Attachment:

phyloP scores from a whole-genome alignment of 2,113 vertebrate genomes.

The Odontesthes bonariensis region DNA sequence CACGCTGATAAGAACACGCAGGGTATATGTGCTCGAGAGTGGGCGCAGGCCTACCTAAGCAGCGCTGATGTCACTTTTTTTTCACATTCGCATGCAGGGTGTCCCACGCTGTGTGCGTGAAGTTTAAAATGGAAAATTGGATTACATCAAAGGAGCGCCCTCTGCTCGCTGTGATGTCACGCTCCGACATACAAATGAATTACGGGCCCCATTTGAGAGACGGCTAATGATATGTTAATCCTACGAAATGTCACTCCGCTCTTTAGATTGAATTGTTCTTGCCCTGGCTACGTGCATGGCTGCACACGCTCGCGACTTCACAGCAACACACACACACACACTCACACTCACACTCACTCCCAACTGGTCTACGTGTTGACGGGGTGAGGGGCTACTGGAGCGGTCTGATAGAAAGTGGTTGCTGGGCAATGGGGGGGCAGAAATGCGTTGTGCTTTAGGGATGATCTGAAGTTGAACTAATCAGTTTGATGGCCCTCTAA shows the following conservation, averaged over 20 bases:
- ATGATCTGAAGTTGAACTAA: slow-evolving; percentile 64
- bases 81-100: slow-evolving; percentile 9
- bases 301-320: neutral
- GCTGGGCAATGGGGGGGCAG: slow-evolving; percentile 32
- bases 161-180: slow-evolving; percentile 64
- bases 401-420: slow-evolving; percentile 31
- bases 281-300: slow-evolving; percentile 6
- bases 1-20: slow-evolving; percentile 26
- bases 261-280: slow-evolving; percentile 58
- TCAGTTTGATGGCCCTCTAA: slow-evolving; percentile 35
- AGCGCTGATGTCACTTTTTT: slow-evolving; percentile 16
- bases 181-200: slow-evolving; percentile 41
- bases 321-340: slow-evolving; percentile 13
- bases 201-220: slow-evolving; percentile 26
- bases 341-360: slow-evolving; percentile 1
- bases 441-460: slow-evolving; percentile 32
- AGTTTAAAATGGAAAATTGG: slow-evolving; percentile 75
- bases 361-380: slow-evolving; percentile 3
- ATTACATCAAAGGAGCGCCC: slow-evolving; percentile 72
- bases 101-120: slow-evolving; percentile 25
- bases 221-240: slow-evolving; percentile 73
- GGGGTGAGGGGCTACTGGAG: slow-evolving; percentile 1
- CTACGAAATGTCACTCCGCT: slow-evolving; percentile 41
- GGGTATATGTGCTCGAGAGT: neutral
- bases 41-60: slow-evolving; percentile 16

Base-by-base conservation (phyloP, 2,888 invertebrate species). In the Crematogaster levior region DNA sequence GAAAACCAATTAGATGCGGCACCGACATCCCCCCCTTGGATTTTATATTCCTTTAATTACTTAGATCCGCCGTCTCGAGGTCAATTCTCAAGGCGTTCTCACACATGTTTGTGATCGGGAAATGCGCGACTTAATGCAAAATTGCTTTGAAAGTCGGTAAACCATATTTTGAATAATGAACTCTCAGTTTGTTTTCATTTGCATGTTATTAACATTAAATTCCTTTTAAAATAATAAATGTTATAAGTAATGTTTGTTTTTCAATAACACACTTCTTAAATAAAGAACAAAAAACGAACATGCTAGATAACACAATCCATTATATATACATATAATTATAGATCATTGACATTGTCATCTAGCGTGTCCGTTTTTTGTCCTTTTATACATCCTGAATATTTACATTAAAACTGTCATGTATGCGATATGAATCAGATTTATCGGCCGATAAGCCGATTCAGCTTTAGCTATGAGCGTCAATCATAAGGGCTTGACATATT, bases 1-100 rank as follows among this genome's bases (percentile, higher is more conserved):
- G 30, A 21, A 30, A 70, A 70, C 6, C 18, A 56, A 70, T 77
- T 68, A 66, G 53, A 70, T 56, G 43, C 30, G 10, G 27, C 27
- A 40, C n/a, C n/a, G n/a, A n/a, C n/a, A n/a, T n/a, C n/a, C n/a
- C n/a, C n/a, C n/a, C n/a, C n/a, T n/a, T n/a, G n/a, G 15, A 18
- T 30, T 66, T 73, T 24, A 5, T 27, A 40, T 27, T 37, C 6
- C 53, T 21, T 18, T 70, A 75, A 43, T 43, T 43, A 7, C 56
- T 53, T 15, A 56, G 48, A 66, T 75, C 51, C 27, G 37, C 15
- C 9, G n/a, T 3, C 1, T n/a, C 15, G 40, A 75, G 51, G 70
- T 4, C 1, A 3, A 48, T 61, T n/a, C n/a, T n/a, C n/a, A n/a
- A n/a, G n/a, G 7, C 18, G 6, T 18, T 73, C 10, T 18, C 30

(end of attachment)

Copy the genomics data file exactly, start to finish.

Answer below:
phyloP scores from a whole-genome alignment of 2,113 vertebrate genomes.

The Odontesthes bonariensis region DNA sequence CACGCTGATAAGAACACGCAGGGTATATGTGCTCGAGAGTGGGCGCAGGCCTACCTAAGCAGCGCTGATGTCACTTTTTTTTCACATTCGCATGCAGGGTGTCCCACGCTGTGTGCGTGAAGTTTAAAATGGAAAATTGGATTACATCAAAGGAGCGCCCTCTGCTCGCTGTGATGTCACGCTCCGACATACAAATGAATTACGGGCCCCATTTGAGAGACGGCTAATGATATGTTAATCCTACGAAATGTCACTCCGCTCTTTAGATTGAATTGTTCTTGCCCTGGCTACGTGCATGGCTGCACACGCTCGCGACTTCACAGCAACACACACACACACACTCACACTCACACTCACTCCCAACTGGTCTACGTGTTGACGGGGTGAGGGGCTACTGGAGCGGTCTGATAGAAAGTGGTTGCTGGGCAATGGGGGGGCAGAAATGCGTTGTGCTTTAGGGATGATCTGAAGTTGAACTAATCAGTTTGATGGCCCTCTAA shows the following conservation, averaged over 20 bases:
- ATGATCTGAAGTTGAACTAA: slow-evolving; percentile 64
- bases 81-100: slow-evolving; percentile 9
- bases 301-320: neutral
- GCTGGGCAATGGGGGGGCAG: slow-evolving; percentile 32
- bases 161-180: slow-evolving; percentile 64
- bases 401-420: slow-evolving; percentile 31
- bases 281-300: slow-evolving; percentile 6
- bases 1-20: slow-evolving; percentile 26
- bases 261-280: slow-evolving; percentile 58
- TCAGTTTGATGGCCCTCTAA: slow-evolving; percentile 35
- AGCGCTGATGTCACTTTTTT: slow-evolving; percentile 16
- bases 181-200: slow-evolving; percentile 41
- bases 321-340: slow-evolving; percentile 13
- bases 201-220: slow-evolving; percentile 26
- bases 341-360: slow-evolving; percentile 1
- bases 441-460: slow-evolving; percentile 32
- AGTTTAAAATGGAAAATTGG: slow-evolving; percentile 75
- bases 361-380: slow-evolving; percentile 3
- ATTACATCAAAGGAGCGCCC: slow-evolving; percentile 72
- bases 101-120: slow-evolving; percentile 25
- bases 221-240: slow-evolving; percentile 73
- GGGGTGAGGGGCTACTGGAG: slow-evolving; percentile 1
- CTACGAAATGTCACTCCGCT: slow-evolving; percentile 41
- GGGTATATGTGCTCGAGAGT: neutral
- bases 41-60: slow-evolving; percentile 16

Base-by-base conservation (phyloP, 2,888 invertebrate species). In the Crematogaster levior region DNA sequence GAAAACCAATTAGATGCGGCACCGACATCCCCCCCTTGGATTTTATATTCCTTTAATTACTTAGATCCGCCGTCTCGAGGTCAATTCTCAAGGCGTTCTCACACATGTTTGTGATCGGGAAATGCGCGACTTAATGCAAAATTGCTTTGAAAGTCGGTAAACCATATTTTGAATAATGAACTCTCAGTTTGTTTTCATTTGCATGTTATTAACATTAAATTCCTTTTAAAATAATAAATGTTATAAGTAATGTTTGTTTTTCAATAACACACTTCTTAAATAAAGAACAAAAAACGAACATGCTAGATAACACAATCCATTATATATACATATAATTATAGATCATTGACATTGTCATCTAGCGTGTCCGTTTTTTGTCCTTTTATACATCCTGAATATTTACATTAAAACTGTCATGTATGCGATATGAATCAGATTTATCGGCCGATAAGCCGATTCAGCTTTAGCTATGAGCGTCAATCATAAGGGCTTGACATATT, bases 1-100 rank as follows among this genome's bases (percentile, higher is more conserved):
- G 30, A 21, A 30, A 70, A 70, C 6, C 18, A 56, A 70, T 77
- T 68, A 66, G 53, A 70, T 56, G 43, C 30, G 10, G 27, C 27
- A 40, C n/a, C n/a, G n/a, A n/a, C n/a, A n/a, T n/a, C n/a, C n/a
- C n/a, C n/a, C n/a, C n/a, C n/a, T n/a, T n/a, G n/a, G 15, A 18
- T 30, T 66, T 73, T 24, A 5, T 27, A 40, T 27, T 37, C 6
- C 53, T 21, T 18, T 70, A 75, A 43, T 43, T 43, A 7, C 56
- T 53, T 15, A 56, G 48, A 66, T 75, C 51, C 27, G 37, C 15
- C 9, G n/a, T 3, C 1, T n/a, C 15, G 40, A 75, G 51, G 70
- T 4, C 1, A 3, A 48, T 61, T n/a, C n/a, T n/a, C n/a, A n/a
- A n/a, G n/a, G 7, C 18, G 6, T 18, T 73, C 10, T 18, C 30